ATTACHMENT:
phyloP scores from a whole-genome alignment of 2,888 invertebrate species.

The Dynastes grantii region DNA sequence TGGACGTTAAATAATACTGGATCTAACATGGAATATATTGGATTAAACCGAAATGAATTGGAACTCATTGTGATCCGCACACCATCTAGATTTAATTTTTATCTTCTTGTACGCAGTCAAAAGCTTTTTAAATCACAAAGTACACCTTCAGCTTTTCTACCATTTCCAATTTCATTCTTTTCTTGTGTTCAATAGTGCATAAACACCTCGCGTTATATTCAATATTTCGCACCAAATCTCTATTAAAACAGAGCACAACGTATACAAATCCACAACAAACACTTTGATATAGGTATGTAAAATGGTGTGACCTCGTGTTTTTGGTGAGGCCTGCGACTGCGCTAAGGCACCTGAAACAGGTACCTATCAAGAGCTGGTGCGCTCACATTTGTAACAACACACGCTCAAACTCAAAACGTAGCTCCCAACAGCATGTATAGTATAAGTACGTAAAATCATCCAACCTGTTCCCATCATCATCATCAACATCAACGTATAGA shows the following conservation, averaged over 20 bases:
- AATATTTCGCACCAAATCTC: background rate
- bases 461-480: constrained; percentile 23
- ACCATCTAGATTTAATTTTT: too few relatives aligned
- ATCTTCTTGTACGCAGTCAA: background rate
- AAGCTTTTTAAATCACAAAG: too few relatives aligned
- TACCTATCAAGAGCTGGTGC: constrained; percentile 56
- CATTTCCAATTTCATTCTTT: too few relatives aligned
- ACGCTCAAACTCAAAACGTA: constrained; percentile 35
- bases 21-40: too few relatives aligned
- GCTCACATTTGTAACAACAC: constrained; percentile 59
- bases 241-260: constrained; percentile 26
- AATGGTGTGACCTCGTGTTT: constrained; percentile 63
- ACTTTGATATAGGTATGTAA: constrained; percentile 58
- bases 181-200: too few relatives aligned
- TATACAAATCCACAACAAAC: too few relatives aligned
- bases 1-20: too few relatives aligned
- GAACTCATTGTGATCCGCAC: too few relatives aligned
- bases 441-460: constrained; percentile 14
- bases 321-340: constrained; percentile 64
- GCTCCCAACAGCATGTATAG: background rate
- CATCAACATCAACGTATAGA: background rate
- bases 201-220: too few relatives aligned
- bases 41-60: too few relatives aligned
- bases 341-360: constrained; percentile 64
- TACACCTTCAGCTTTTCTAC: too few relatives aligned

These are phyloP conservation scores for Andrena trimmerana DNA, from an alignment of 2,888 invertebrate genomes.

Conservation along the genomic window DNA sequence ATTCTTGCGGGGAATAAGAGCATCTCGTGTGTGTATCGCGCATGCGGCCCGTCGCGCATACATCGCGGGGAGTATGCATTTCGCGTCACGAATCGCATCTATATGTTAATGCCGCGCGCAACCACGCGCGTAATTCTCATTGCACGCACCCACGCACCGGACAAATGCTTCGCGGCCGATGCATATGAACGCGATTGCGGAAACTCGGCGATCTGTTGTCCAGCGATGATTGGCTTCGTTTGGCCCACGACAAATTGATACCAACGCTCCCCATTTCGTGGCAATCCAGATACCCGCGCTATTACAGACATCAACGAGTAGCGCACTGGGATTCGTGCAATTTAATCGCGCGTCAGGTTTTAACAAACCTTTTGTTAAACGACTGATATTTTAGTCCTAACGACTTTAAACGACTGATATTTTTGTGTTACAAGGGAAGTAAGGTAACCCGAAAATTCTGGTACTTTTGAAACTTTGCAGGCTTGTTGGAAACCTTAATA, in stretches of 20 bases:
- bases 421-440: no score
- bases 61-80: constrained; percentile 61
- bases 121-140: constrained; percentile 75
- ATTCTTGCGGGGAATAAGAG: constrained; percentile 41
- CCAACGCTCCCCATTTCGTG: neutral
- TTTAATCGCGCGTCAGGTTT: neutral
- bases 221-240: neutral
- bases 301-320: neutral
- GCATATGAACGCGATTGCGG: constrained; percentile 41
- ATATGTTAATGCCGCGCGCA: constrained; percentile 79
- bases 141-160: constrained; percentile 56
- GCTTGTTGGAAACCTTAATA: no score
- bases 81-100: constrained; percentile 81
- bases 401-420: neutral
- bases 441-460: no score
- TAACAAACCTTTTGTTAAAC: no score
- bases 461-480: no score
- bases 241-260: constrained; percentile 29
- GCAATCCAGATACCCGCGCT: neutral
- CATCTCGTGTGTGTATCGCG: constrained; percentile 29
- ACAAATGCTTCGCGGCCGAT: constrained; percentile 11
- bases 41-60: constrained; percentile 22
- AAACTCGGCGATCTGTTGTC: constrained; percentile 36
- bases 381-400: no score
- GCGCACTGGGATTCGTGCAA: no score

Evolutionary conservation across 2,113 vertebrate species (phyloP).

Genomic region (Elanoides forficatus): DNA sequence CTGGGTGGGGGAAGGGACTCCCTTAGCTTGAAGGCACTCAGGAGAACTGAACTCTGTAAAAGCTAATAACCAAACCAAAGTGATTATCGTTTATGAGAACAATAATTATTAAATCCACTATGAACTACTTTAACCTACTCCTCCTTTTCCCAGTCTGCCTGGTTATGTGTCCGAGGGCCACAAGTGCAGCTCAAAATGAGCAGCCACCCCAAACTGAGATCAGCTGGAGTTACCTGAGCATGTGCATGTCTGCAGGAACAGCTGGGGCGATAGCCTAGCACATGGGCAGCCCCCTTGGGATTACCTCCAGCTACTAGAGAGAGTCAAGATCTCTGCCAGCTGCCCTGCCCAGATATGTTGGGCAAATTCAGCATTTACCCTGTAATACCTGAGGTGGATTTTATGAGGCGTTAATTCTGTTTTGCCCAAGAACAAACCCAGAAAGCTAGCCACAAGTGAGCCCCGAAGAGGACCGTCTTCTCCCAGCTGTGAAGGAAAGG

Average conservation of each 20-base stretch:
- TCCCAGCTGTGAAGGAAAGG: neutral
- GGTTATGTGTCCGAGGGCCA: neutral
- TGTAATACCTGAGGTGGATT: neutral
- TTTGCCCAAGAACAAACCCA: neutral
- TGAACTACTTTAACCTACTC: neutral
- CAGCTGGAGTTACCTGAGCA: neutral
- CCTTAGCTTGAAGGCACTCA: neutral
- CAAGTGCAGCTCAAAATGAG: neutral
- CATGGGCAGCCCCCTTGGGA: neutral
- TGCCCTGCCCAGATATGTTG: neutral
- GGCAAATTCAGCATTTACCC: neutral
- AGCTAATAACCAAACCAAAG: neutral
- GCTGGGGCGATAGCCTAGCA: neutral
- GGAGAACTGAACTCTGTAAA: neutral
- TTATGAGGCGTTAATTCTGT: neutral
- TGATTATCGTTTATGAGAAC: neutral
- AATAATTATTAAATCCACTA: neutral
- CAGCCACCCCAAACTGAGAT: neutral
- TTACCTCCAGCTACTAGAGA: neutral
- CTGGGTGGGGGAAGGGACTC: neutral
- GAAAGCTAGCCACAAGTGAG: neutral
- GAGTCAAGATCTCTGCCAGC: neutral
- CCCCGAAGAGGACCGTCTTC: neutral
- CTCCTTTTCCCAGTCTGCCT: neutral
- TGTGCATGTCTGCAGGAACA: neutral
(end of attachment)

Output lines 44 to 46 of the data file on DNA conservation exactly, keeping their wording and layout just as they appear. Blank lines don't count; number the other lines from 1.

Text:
- bases 441-460: no score
- TAACAAACCTTTTGTTAAAC: no score
- bases 461-480: no score